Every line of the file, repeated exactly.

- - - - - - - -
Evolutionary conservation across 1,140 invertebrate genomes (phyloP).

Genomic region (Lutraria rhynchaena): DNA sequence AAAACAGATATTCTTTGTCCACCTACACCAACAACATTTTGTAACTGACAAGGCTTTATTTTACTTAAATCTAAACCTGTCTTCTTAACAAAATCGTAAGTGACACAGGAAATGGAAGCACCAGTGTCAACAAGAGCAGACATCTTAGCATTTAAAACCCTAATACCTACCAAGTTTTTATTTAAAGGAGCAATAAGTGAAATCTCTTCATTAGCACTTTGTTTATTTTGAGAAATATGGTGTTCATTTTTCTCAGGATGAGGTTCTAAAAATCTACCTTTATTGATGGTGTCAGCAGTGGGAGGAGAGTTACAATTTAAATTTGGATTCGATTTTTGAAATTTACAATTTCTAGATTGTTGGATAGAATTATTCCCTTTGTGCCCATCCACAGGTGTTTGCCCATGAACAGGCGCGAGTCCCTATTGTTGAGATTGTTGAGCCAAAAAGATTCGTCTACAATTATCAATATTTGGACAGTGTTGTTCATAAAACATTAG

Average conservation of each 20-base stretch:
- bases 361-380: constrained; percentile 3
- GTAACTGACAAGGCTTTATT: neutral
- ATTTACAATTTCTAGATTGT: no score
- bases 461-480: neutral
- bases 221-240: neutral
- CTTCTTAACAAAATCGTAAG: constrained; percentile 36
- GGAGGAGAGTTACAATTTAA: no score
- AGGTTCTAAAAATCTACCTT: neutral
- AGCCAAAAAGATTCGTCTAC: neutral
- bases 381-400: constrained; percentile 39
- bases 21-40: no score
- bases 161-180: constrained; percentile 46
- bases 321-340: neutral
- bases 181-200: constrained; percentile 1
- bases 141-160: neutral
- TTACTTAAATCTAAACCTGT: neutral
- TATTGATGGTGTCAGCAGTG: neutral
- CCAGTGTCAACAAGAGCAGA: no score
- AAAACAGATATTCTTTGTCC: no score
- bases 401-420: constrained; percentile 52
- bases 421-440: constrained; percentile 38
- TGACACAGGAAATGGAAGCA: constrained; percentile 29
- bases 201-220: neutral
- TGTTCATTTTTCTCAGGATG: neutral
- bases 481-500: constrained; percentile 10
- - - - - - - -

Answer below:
Evolutionary conservation across 1,140 invertebrate genomes (phyloP).

Genomic region (Lutraria rhynchaena): DNA sequence AAAACAGATATTCTTTGTCCACCTACACCAACAACATTTTGTAACTGACAAGGCTTTATTTTACTTAAATCTAAACCTGTCTTCTTAACAAAATCGTAAGTGACACAGGAAATGGAAGCACCAGTGTCAACAAGAGCAGACATCTTAGCATTTAAAACCCTAATACCTACCAAGTTTTTATTTAAAGGAGCAATAAGTGAAATCTCTTCATTAGCACTTTGTTTATTTTGAGAAATATGGTGTTCATTTTTCTCAGGATGAGGTTCTAAAAATCTACCTTTATTGATGGTGTCAGCAGTGGGAGGAGAGTTACAATTTAAATTTGGATTCGATTTTTGAAATTTACAATTTCTAGATTGTTGGATAGAATTATTCCCTTTGTGCCCATCCACAGGTGTTTGCCCATGAACAGGCGCGAGTCCCTATTGTTGAGATTGTTGAGCCAAAAAGATTCGTCTACAATTATCAATATTTGGACAGTGTTGTTCATAAAACATTAG

Average conservation of each 20-base stretch:
- bases 361-380: constrained; percentile 3
- GTAACTGACAAGGCTTTATT: neutral
- ATTTACAATTTCTAGATTGT: no score
- bases 461-480: neutral
- bases 221-240: neutral
- CTTCTTAACAAAATCGTAAG: constrained; percentile 36
- GGAGGAGAGTTACAATTTAA: no score
- AGGTTCTAAAAATCTACCTT: neutral
- AGCCAAAAAGATTCGTCTAC: neutral
- bases 381-400: constrained; percentile 39
- bases 21-40: no score
- bases 161-180: constrained; percentile 46
- bases 321-340: neutral
- bases 181-200: constrained; percentile 1
- bases 141-160: neutral
- TTACTTAAATCTAAACCTGT: neutral
- TATTGATGGTGTCAGCAGTG: neutral
- CCAGTGTCAACAAGAGCAGA: no score
- AAAACAGATATTCTTTGTCC: no score
- bases 401-420: constrained; percentile 52
- bases 421-440: constrained; percentile 38
- TGACACAGGAAATGGAAGCA: constrained; percentile 29
- bases 201-220: neutral
- TGTTCATTTTTCTCAGGATG: neutral
- bases 481-500: constrained; percentile 10